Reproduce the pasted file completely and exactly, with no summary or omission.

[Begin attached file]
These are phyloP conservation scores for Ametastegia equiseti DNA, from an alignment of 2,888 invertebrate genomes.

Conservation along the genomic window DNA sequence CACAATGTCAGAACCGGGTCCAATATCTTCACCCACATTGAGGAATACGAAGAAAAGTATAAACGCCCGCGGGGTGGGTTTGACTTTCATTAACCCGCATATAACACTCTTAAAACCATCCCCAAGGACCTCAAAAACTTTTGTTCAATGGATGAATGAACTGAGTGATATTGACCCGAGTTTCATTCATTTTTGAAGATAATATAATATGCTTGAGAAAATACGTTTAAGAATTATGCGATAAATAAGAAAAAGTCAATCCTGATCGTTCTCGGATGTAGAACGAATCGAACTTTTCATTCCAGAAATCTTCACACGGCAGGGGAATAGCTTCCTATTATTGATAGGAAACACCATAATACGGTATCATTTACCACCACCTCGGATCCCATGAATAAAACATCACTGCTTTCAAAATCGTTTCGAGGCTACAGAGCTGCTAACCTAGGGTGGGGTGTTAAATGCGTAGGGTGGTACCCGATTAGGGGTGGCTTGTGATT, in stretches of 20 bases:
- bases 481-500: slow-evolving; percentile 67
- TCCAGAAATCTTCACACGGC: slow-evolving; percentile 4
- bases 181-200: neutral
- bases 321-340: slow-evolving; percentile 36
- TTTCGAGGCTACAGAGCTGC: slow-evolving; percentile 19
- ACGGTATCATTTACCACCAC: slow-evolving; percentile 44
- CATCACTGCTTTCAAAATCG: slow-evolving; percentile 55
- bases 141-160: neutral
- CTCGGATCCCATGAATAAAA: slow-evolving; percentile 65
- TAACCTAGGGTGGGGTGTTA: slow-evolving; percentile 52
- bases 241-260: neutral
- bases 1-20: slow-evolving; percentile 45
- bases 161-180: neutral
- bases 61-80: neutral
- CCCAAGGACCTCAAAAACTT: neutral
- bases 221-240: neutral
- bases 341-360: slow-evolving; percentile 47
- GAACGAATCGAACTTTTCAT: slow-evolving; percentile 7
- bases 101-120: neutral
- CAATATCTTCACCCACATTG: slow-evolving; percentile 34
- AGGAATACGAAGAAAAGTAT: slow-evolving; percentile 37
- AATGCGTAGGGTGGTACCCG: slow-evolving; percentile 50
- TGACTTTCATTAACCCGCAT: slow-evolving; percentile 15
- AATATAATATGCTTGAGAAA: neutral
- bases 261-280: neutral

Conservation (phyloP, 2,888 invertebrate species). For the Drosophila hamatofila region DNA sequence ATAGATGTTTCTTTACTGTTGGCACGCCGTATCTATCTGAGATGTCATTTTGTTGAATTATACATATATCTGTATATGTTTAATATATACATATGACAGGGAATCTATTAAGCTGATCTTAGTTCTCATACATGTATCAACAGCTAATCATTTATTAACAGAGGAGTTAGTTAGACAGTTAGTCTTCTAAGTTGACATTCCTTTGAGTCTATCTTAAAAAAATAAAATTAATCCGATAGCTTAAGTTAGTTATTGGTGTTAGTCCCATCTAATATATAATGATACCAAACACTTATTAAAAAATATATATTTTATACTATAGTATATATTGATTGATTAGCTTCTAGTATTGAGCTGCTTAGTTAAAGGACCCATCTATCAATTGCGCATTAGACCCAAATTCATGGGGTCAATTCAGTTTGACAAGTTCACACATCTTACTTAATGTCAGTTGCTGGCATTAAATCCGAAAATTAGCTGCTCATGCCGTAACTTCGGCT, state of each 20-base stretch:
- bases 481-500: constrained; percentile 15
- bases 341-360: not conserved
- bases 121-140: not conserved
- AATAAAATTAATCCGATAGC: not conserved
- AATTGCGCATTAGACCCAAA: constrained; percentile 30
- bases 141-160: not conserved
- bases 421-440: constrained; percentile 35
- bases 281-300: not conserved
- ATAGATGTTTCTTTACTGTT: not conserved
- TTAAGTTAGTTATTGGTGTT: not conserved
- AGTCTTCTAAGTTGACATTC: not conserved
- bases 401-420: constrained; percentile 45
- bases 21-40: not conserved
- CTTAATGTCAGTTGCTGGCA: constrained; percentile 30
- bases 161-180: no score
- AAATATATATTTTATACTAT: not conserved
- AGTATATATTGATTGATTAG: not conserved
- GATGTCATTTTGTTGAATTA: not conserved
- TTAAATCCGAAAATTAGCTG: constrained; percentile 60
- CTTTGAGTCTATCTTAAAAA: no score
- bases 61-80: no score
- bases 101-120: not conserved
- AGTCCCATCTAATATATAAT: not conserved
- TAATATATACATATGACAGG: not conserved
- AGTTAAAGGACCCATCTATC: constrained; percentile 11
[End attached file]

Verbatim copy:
These are phyloP conservation scores for Ametastegia equiseti DNA, from an alignment of 2,888 invertebrate genomes.

Conservation along the genomic window DNA sequence CACAATGTCAGAACCGGGTCCAATATCTTCACCCACATTGAGGAATACGAAGAAAAGTATAAACGCCCGCGGGGTGGGTTTGACTTTCATTAACCCGCATATAACACTCTTAAAACCATCCCCAAGGACCTCAAAAACTTTTGTTCAATGGATGAATGAACTGAGTGATATTGACCCGAGTTTCATTCATTTTTGAAGATAATATAATATGCTTGAGAAAATACGTTTAAGAATTATGCGATAAATAAGAAAAAGTCAATCCTGATCGTTCTCGGATGTAGAACGAATCGAACTTTTCATTCCAGAAATCTTCACACGGCAGGGGAATAGCTTCCTATTATTGATAGGAAACACCATAATACGGTATCATTTACCACCACCTCGGATCCCATGAATAAAACATCACTGCTTTCAAAATCGTTTCGAGGCTACAGAGCTGCTAACCTAGGGTGGGGTGTTAAATGCGTAGGGTGGTACCCGATTAGGGGTGGCTTGTGATT, in stretches of 20 bases:
- bases 481-500: slow-evolving; percentile 67
- TCCAGAAATCTTCACACGGC: slow-evolving; percentile 4
- bases 181-200: neutral
- bases 321-340: slow-evolving; percentile 36
- TTTCGAGGCTACAGAGCTGC: slow-evolving; percentile 19
- ACGGTATCATTTACCACCAC: slow-evolving; percentile 44
- CATCACTGCTTTCAAAATCG: slow-evolving; percentile 55
- bases 141-160: neutral
- CTCGGATCCCATGAATAAAA: slow-evolving; percentile 65
- TAACCTAGGGTGGGGTGTTA: slow-evolving; percentile 52
- bases 241-260: neutral
- bases 1-20: slow-evolving; percentile 45
- bases 161-180: neutral
- bases 61-80: neutral
- CCCAAGGACCTCAAAAACTT: neutral
- bases 221-240: neutral
- bases 341-360: slow-evolving; percentile 47
- GAACGAATCGAACTTTTCAT: slow-evolving; percentile 7
- bases 101-120: neutral
- CAATATCTTCACCCACATTG: slow-evolving; percentile 34
- AGGAATACGAAGAAAAGTAT: slow-evolving; percentile 37
- AATGCGTAGGGTGGTACCCG: slow-evolving; percentile 50
- TGACTTTCATTAACCCGCAT: slow-evolving; percentile 15
- AATATAATATGCTTGAGAAA: neutral
- bases 261-280: neutral

Conservation (phyloP, 2,888 invertebrate species). For the Drosophila hamatofila region DNA sequence ATAGATGTTTCTTTACTGTTGGCACGCCGTATCTATCTGAGATGTCATTTTGTTGAATTATACATATATCTGTATATGTTTAATATATACATATGACAGGGAATCTATTAAGCTGATCTTAGTTCTCATACATGTATCAACAGCTAATCATTTATTAACAGAGGAGTTAGTTAGACAGTTAGTCTTCTAAGTTGACATTCCTTTGAGTCTATCTTAAAAAAATAAAATTAATCCGATAGCTTAAGTTAGTTATTGGTGTTAGTCCCATCTAATATATAATGATACCAAACACTTATTAAAAAATATATATTTTATACTATAGTATATATTGATTGATTAGCTTCTAGTATTGAGCTGCTTAGTTAAAGGACCCATCTATCAATTGCGCATTAGACCCAAATTCATGGGGTCAATTCAGTTTGACAAGTTCACACATCTTACTTAATGTCAGTTGCTGGCATTAAATCCGAAAATTAGCTGCTCATGCCGTAACTTCGGCT, state of each 20-base stretch:
- bases 481-500: constrained; percentile 15
- bases 341-360: not conserved
- bases 121-140: not conserved
- AATAAAATTAATCCGATAGC: not conserved
- AATTGCGCATTAGACCCAAA: constrained; percentile 30
- bases 141-160: not conserved
- bases 421-440: constrained; percentile 35
- bases 281-300: not conserved
- ATAGATGTTTCTTTACTGTT: not conserved
- TTAAGTTAGTTATTGGTGTT: not conserved
- AGTCTTCTAAGTTGACATTC: not conserved
- bases 401-420: constrained; percentile 45
- bases 21-40: not conserved
- CTTAATGTCAGTTGCTGGCA: constrained; percentile 30
- bases 161-180: no score
- AAATATATATTTTATACTAT: not conserved
- AGTATATATTGATTGATTAG: not conserved
- GATGTCATTTTGTTGAATTA: not conserved
- TTAAATCCGAAAATTAGCTG: constrained; percentile 60
- CTTTGAGTCTATCTTAAAAA: no score
- bases 61-80: no score
- bases 101-120: not conserved
- AGTCCCATCTAATATATAAT: not conserved
- TAATATATACATATGACAGG: not conserved
- AGTTAAAGGACCCATCTATC: constrained; percentile 11